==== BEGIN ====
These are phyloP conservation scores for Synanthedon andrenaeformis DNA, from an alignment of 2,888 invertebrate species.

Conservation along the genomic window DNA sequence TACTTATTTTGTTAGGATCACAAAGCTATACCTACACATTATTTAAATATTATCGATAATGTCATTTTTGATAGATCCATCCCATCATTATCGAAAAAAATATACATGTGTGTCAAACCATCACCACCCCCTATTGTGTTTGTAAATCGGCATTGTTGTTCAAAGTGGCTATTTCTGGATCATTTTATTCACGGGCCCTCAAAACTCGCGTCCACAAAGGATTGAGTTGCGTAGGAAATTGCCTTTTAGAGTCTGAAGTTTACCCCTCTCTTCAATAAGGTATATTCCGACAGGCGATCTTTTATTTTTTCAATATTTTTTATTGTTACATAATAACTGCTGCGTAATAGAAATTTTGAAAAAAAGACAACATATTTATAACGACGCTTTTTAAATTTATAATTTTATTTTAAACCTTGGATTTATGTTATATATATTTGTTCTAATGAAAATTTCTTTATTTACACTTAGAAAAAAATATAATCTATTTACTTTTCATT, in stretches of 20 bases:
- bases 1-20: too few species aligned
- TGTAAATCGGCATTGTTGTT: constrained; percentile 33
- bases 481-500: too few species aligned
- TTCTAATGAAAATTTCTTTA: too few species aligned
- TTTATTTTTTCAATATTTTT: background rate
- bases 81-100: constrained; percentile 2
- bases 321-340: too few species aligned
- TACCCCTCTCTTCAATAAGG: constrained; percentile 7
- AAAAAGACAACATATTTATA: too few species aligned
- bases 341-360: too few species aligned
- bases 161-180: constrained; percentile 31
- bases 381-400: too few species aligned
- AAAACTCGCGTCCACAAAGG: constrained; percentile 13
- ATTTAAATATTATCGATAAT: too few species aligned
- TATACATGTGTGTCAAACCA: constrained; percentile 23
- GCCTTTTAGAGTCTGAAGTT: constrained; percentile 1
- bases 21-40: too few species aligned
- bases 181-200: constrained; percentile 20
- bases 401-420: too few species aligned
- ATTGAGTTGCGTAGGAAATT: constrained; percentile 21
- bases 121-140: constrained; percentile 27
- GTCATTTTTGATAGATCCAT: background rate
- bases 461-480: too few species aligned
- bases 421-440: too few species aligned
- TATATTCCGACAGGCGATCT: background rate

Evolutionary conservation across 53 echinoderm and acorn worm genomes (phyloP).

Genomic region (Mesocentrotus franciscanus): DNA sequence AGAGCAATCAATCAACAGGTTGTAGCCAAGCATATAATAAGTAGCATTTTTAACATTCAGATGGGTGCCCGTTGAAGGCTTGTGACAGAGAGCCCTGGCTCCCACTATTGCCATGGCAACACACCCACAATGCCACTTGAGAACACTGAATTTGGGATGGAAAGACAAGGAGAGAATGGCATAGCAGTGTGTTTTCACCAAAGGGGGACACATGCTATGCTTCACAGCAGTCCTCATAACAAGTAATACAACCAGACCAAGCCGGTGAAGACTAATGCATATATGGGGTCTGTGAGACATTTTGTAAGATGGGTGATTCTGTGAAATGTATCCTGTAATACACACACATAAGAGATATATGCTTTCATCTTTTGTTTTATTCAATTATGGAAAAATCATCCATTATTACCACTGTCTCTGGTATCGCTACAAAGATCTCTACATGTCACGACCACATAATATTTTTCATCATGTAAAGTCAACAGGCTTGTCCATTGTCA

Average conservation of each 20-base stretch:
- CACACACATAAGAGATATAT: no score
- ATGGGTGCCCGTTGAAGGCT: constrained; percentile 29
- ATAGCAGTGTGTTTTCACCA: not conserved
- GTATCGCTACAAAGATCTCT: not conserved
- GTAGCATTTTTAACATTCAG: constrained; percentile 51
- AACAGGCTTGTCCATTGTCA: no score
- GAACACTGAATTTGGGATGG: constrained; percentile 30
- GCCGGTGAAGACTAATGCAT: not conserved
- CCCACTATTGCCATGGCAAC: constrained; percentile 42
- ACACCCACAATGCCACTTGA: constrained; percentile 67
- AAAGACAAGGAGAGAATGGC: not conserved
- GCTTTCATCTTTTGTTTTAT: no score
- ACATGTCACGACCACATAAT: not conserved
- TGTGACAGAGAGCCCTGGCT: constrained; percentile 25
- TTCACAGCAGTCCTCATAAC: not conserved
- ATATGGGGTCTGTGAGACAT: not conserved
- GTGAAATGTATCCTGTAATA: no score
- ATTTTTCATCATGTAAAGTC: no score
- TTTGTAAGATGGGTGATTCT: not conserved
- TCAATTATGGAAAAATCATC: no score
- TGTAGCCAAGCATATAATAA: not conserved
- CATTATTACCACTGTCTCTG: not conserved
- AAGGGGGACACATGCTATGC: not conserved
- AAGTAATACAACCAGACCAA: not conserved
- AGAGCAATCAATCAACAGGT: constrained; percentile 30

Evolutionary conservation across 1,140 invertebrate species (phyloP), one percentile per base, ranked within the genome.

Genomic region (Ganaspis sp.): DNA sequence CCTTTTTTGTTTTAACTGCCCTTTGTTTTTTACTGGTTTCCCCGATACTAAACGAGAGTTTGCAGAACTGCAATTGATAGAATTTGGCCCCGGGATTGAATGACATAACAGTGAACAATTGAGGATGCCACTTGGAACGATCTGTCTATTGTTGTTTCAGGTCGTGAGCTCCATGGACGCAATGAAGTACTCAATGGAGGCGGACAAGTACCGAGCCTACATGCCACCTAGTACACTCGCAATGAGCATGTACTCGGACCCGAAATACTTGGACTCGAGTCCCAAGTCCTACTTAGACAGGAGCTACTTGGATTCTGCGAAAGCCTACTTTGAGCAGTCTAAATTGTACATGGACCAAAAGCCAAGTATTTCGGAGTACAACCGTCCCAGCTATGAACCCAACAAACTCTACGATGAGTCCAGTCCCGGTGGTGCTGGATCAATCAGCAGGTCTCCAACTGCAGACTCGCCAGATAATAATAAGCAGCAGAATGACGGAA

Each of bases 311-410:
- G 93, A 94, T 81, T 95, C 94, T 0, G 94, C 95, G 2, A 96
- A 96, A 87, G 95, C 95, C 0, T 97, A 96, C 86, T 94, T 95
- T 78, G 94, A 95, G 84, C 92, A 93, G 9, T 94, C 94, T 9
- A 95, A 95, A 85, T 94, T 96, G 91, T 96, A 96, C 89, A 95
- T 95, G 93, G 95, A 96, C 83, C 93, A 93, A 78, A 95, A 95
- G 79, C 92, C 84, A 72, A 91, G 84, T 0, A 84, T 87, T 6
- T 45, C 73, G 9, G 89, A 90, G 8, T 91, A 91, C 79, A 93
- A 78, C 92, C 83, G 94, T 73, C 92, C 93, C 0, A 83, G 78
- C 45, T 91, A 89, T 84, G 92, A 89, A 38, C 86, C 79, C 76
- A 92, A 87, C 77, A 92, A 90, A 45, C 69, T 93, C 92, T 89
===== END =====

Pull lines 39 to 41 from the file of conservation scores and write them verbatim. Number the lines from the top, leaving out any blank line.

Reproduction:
- CCCACTATTGCCATGGCAAC: constrained; percentile 42
- ACACCCACAATGCCACTTGA: constrained; percentile 67
- AAAGACAAGGAGAGAATGGC: not conserved